Tropical cyclone 21S was along the Pilbara coast. The Pilbara Coast is also known as the northwest coast of Western Australia.

The final warning from the Joint Typhoon Warning Center (JTWC) on 21S as a tropical system came on Mar. 11 at 5 p.m. EDT (2100 UTC). At the time, it had maximum sustained winds near 35 knots (64 kph/40 mph) and was moving to the southwest and toward the coast of Western Australia.

On March 12, the Moderate Resolution Imaging Spectroradiometer or MODIS instrument that flies aboard NASA’s Terra satellite provided a visible image of 21S that showed the storm affecting the states of Gascoyne and Pilbara. The image showed the low-level circulation center still offshore and the bulk of clouds and precipitation over Western Australia.

The Australian Bureau of Meteorology (ABM) issued warnings. ABM said, “Severe Weather events are forecast to affect Exmouth, Onslow, Barrow Island and Coral Bay. Along the northwest Pilbara coast between Mardie and Coral Bay, sustained gales are possible from late this evening until Friday morning. The weather system may also cause damaging wind gusts to 100 kilometers per hour that could result in damage to homes and property in or near thunderstorms. Heavy rainfall that may lead to flash flooding is possible with isolated falls of 50 to 100mm [`2 to 4 inches].”

At 4:00 p.m. AWST (4 a.m. EST) on Mar. 12, the ABM said ex-tropical cyclone 21S was located about 150 km (93 miles) north of Onslow, moving south southwest. ABM forecasters indicated the low-pressure area is expected to reach the coast later on Thursday or early Friday and may travel parallel to the Gascoyne coast. The tropical low-pressure area is not expected to intensify into a tropical cyclone but is likely to cause a period of heavy rainfall and squally winds.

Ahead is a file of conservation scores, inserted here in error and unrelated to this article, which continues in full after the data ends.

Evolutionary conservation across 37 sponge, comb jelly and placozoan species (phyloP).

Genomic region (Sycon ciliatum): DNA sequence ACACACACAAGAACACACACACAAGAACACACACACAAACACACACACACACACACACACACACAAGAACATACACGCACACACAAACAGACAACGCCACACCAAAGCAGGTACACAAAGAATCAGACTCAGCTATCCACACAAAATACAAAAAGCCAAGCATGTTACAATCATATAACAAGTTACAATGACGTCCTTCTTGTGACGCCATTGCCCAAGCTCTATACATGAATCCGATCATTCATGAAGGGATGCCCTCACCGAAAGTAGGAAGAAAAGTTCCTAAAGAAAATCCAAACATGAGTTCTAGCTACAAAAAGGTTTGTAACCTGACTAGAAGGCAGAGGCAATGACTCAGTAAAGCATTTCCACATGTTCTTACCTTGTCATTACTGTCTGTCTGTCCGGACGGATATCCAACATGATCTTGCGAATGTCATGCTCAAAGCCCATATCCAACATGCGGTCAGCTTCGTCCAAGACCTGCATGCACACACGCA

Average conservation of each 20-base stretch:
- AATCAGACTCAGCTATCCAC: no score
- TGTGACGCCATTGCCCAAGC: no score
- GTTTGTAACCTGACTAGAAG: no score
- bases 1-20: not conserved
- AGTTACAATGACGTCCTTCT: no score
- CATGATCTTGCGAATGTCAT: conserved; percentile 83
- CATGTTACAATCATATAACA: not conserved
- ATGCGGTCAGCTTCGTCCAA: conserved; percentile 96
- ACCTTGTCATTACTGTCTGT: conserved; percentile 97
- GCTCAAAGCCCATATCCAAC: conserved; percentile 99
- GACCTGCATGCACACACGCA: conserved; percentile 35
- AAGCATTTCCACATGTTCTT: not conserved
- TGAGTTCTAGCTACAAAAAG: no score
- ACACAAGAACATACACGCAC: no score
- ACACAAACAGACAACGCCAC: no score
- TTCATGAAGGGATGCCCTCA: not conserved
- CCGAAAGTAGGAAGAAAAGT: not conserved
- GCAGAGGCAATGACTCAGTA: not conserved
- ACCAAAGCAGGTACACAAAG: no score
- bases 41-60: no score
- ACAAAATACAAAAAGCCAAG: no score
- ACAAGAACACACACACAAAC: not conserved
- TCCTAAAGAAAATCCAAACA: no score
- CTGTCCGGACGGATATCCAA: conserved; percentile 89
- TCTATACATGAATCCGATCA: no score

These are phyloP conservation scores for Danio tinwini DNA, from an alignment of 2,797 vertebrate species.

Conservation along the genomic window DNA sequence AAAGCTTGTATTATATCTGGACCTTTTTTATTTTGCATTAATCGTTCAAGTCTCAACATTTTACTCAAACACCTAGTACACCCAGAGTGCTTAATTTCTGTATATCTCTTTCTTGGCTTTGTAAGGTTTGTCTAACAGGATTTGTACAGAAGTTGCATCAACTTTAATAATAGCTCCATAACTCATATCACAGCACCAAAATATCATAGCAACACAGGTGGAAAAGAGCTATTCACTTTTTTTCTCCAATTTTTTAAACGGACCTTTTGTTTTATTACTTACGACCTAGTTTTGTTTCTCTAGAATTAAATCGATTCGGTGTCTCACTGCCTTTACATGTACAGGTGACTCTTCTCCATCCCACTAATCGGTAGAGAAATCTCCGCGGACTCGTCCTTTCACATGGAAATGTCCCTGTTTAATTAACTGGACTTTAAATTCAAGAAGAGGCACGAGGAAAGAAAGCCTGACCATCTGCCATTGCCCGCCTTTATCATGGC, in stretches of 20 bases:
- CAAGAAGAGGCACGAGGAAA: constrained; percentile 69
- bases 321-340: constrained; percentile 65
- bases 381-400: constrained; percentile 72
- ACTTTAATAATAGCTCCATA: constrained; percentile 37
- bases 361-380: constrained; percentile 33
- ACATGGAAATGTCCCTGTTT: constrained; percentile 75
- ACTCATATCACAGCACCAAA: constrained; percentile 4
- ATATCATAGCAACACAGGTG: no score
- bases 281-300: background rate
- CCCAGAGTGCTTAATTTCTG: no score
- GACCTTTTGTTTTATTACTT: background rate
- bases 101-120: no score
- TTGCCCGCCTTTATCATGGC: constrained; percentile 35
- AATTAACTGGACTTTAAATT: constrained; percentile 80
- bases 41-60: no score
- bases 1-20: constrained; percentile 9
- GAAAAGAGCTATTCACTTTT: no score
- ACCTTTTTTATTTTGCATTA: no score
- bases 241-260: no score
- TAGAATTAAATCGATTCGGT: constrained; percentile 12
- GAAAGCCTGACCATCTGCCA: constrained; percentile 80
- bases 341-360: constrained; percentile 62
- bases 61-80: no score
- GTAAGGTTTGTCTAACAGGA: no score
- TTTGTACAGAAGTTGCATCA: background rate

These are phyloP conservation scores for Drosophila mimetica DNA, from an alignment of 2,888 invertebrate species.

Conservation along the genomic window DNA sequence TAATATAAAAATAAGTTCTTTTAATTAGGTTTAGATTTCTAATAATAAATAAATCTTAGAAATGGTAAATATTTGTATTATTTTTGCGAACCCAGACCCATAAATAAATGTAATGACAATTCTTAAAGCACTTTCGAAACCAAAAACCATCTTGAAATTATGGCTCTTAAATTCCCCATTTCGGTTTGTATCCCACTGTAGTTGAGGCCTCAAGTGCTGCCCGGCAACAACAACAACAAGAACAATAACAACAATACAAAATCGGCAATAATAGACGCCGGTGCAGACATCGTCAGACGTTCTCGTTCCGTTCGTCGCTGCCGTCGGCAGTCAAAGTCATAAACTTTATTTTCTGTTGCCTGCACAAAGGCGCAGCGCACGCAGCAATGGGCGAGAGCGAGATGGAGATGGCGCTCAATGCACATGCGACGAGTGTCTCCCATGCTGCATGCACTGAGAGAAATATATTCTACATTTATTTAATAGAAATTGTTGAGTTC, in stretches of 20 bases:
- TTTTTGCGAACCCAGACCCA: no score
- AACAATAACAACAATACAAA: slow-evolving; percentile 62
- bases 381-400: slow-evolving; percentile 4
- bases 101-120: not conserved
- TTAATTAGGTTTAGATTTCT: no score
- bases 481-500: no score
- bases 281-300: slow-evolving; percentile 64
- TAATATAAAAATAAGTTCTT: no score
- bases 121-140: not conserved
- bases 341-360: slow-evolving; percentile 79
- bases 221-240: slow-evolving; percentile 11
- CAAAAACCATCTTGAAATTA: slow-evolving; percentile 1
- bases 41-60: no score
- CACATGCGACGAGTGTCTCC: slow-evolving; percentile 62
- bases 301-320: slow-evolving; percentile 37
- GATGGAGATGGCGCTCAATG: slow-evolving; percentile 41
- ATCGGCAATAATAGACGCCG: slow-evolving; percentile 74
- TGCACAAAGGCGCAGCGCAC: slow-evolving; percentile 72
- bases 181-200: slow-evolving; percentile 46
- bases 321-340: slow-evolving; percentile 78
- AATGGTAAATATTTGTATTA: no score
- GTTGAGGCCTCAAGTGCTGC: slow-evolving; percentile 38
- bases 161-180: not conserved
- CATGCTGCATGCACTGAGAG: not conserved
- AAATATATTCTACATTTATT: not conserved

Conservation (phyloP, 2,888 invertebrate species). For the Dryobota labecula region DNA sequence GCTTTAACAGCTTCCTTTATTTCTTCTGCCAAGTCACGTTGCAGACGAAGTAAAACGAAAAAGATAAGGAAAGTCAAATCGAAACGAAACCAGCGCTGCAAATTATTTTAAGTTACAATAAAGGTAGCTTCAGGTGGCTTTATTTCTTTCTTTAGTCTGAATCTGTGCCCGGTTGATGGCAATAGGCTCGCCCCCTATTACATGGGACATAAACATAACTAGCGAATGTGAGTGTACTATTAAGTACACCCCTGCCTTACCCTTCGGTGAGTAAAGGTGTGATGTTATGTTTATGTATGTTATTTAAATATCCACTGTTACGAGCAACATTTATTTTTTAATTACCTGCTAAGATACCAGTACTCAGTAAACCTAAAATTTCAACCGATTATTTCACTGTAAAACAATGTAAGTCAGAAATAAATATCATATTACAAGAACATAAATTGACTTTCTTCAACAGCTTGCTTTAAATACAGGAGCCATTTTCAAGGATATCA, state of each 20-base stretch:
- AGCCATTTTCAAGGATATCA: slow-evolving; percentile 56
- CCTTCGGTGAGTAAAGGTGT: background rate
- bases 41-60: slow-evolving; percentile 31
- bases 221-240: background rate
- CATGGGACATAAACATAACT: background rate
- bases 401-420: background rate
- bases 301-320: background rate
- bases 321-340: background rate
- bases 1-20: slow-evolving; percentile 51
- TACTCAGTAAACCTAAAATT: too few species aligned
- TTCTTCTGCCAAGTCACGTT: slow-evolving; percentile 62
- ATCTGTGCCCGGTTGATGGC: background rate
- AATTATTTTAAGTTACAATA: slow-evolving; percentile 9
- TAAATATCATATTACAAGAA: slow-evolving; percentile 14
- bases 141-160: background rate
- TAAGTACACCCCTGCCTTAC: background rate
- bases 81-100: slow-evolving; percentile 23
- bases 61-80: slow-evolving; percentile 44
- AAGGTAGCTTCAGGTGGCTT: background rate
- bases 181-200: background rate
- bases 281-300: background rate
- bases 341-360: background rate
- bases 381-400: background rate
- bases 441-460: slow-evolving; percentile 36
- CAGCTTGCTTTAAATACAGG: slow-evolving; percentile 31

NASA’s Terra satellite is one in a fleet of NASA satellites that provide data for hurricane research.

Tropical cyclones/hurricanes are the most powerful weather events on Earth. NASA’s expertise in space and scientific exploration contributes to essential services provided to the American people by other federal agencies, such as hurricane weather forecasting.

For updated forecasts from ABM, visit: http://www.bom.gov.au/

By Rob Gutro
NASA’s Goddard Space Flight Center

21S – Southern Indian Ocean

Mar. 11, 2020  – NASA-NOAA Satellite Catches Development of Tropical Storm 21S

NASA-NOAA’s Suomi NPP satellite passed over the Southern Indian Ocean and provided forecasters with a visible image of newly formed Tropical Storm 21S.

Suomi NPP image of 21S
NASA-NOAA’s Suomi NPP satellite passed over the Southern Indian Ocean and captured a visible image of newly formed Tropical Storm 21S off the coast of Western Australia. Credit: NASA Worldview, Earth Observing System Data and Information System (EOSDIS)

The Visible Infrared Imaging Radiometer Suite (VIIRS) instrument aboard Suomi NPP provided a visible image of Tropical Cyclone 21S that revealed strong thunderstorms circling the center of circulation. Strong storms were also in the southeastern quadrant of the storm which extended to the coast of Western Australia.

At 0900 UTC, (5 a.m. EDT) Tropical Cyclone 21S was located near latitude 16.4 degrees south and longitude 116.9 degrees east, about 253 nautical miles north-northwest of Port Hedland, Australia. 21S was moving to the south and had maximum sustained winds near 35 knots (40 mph/65 kph). The storm is not expected to strengthen much before it makes landfall in Western Australia.